Of course, if you're to believe some people (and I have to admit I'm looking forward to his new book), this is actually a race war — a race war not between black and white or anything so childish, but a race war between us humans and a reptilian alien race (ever seen “They Live”?).

Can you tell yet that I'm killing time while I wait for this DVD burn to complete?

Caveman

I've always been interested in ancient history, but there are two little tidbits I wanted to mention today. The Aborigine culture dates back to about 50,000 BC — it is literally the oldest coherent culture on the planet. I had the pleasure of talking to newaddict for some time about it before the BBQ, and he told me horror stories akin to how both Canada and the US (and Japan and practically every other nation) have abused their indigenous cultures.

I realized something scary — Western culture is at best five thousand years old, but more realistically has no more than three thousand years of history. Aborigine culture is literally ten or more times as old as we are — absolutely ancient in comparison. Problem is, probably in part because they are nomadic cultures, they have a largely oral history (most indigenous people were only “given” written language within the last hundred years). The scary realization is that if we disrupt their culture through our “gifts” of reservations, alcohol, and small pox, if we destabilize only a couple generations, we literally wipe out fifty thousand years of history.

It would all be gone.

Scary.

Anyway, I'm also reading Before Civilization (“The Radiocarbon Revolution and Prehistoric Europe”) by Colin Renfrew (not Wilson!) right now, which covers both the various sciences of dating, as well as covering the movement of peoples and technologies across Europe and the Near East. We see farming colonies and cities (well, more like large fortified villages) popping up in the Near East at about 6000 BC, and then moving up through Europe up until about 2500 BC when they reached Scotland and England.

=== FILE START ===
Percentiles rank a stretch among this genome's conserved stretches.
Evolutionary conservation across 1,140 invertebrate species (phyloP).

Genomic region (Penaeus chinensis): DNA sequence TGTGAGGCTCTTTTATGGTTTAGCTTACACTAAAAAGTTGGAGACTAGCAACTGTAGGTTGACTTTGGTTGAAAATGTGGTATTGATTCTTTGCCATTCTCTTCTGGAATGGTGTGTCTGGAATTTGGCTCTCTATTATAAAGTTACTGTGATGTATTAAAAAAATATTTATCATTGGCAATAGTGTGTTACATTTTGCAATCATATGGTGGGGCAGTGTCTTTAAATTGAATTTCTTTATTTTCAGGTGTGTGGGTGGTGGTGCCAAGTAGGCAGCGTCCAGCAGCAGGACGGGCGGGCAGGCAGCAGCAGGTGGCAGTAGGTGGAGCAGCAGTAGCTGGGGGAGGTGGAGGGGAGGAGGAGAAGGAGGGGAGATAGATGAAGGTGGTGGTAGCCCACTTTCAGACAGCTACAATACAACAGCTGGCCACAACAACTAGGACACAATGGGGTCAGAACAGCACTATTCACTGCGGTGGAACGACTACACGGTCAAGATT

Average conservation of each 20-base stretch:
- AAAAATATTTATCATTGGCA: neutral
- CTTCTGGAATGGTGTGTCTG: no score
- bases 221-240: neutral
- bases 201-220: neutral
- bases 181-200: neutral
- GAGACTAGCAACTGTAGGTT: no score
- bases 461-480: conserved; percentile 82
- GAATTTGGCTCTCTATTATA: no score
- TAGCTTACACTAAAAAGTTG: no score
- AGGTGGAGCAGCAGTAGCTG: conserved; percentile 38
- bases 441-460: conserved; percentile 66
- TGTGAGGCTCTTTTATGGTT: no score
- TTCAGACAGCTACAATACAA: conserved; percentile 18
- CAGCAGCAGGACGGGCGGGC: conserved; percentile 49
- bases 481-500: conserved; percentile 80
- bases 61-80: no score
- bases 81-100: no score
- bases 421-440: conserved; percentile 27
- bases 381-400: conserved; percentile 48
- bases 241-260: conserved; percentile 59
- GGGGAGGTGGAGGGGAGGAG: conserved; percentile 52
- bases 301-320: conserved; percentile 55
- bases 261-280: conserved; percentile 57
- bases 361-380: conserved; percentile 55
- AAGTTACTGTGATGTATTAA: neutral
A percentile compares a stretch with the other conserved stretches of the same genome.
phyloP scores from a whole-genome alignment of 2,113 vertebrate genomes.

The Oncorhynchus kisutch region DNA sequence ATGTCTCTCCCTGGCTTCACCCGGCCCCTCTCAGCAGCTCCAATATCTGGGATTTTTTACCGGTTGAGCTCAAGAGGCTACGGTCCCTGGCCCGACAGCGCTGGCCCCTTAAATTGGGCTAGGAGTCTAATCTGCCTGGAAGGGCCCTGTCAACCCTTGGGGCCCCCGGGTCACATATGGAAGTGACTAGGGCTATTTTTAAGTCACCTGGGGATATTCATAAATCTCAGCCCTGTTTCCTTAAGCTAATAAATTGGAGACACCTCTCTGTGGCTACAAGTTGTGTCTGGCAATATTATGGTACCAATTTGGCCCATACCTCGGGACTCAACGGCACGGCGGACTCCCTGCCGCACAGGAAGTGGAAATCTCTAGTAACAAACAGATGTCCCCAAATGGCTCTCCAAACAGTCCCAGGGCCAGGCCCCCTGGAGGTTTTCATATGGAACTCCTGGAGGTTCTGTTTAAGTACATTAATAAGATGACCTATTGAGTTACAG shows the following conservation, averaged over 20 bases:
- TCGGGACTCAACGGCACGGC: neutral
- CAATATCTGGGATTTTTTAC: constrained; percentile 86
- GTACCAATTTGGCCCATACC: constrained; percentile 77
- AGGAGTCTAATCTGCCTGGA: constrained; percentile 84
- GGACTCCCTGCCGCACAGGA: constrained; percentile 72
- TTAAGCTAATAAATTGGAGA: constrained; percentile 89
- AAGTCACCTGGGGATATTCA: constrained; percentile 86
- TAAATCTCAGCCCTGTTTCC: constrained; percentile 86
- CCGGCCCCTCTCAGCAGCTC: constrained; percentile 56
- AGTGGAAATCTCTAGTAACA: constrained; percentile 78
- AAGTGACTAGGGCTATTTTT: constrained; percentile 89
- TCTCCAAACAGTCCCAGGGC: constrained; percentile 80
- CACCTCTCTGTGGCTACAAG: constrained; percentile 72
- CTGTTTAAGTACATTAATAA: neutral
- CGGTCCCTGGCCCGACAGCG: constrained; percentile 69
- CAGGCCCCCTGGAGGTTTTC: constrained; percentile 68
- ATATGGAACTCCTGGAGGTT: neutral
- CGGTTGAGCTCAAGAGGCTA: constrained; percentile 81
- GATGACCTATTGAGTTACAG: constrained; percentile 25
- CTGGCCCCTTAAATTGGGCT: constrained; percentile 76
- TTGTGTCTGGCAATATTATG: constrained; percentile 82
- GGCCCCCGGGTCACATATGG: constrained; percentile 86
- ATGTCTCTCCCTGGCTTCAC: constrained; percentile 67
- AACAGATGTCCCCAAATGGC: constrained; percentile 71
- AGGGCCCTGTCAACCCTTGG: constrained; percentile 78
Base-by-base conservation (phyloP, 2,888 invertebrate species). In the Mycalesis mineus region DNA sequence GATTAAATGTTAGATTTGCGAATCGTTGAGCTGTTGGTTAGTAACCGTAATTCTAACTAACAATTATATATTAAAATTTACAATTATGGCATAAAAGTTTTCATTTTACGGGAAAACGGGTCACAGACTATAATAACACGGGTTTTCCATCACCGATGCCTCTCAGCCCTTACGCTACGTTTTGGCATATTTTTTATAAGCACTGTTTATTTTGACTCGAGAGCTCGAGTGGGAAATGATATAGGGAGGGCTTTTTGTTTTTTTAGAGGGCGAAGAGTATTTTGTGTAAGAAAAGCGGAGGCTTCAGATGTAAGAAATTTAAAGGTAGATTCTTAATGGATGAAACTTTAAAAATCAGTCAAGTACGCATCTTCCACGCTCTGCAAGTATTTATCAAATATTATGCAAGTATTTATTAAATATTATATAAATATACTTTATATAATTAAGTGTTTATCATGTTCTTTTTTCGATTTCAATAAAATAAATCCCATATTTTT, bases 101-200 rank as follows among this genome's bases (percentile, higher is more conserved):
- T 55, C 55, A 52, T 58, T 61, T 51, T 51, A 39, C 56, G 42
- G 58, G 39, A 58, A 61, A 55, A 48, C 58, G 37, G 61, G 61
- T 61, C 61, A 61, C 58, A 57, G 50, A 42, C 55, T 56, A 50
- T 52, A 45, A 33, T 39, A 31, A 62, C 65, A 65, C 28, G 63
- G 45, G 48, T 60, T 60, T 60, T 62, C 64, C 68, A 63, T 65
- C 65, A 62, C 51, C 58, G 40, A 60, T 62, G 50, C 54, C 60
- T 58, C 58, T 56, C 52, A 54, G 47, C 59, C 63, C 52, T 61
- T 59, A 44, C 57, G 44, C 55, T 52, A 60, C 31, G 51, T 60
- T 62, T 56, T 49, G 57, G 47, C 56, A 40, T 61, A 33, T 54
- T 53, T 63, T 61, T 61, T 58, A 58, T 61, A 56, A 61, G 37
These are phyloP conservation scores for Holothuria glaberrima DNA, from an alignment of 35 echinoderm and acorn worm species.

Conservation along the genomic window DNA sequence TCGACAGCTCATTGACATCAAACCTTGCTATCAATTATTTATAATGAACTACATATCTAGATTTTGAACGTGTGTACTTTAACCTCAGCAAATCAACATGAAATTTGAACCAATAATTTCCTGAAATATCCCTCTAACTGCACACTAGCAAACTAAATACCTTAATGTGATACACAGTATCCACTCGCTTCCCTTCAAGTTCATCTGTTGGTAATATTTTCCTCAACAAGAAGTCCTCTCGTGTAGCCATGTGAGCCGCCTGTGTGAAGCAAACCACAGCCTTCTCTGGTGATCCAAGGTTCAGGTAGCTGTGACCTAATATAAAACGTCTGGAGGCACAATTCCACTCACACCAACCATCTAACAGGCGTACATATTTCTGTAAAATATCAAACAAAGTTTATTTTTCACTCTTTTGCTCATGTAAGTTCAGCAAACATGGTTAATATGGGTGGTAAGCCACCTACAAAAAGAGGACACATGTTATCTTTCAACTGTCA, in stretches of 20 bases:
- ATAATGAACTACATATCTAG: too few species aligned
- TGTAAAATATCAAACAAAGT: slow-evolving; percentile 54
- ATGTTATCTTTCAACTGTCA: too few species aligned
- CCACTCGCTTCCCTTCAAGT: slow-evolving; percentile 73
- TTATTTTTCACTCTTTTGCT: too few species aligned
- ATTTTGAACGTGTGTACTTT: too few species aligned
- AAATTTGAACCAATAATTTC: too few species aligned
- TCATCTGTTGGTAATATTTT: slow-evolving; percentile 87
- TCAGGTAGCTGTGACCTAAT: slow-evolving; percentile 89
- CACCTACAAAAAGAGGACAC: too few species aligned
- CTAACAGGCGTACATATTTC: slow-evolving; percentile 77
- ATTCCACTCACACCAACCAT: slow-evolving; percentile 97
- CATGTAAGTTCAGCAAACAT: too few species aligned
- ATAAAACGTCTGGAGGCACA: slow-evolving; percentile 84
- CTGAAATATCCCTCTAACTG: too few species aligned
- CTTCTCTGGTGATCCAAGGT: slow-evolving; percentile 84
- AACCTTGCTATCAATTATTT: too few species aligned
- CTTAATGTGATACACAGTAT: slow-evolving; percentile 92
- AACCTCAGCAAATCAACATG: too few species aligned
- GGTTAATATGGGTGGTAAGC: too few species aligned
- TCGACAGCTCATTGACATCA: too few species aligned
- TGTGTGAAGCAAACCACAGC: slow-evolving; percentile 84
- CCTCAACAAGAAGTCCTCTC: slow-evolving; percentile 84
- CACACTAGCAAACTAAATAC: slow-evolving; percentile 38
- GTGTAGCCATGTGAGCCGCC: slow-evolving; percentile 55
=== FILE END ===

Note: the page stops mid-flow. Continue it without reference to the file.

Here's the kicker: Stonehenge and the other large stone structures in Europe date often to several thousand years prior to the arrival of homo sapiens from the southeast. Now, when Colin Renfrew wrote this book, it was widely accepted that tens of thousands of years ago homo sapiens sapiens moved into Europe and literally killed off Neanderthal man, who we believed had not moved past the paleolithic stage. (So he didn't really draw any conclusions as to who built these structures.)

Now though we know that in fact Neanderthal man was never actually wiped out, but in fact still lives primarily in Scotland and all over the world — we didn't kill them all, we interbred with them (judging by man's known history, I suspect through rape by warrior and similarly brutal methods), and those of Scottish descent as well as those who have red hair (which has been conclusively linked to Neanderthal genetics) are literally “a different breed of human” — Neanderthal man.

With that in mind, I think that the most likely explanation for the dating of these structures is that Neanderthal man achieved a far higher level of civilization than we ever imagined, and is responsible for their construction. Seriously, I get excited enough thinking about lost civilizations that constructed massive markers — I get even more excited when I realize that they were not built by humans in the sense of homo sapiens sapiens, and that the descendents of these builders still quietly walk among us!

Maybe I'm part Neanderthal too?

I think I'll put that on my next business cards:

Shannon Larratt
Neanderthal and Philanthropist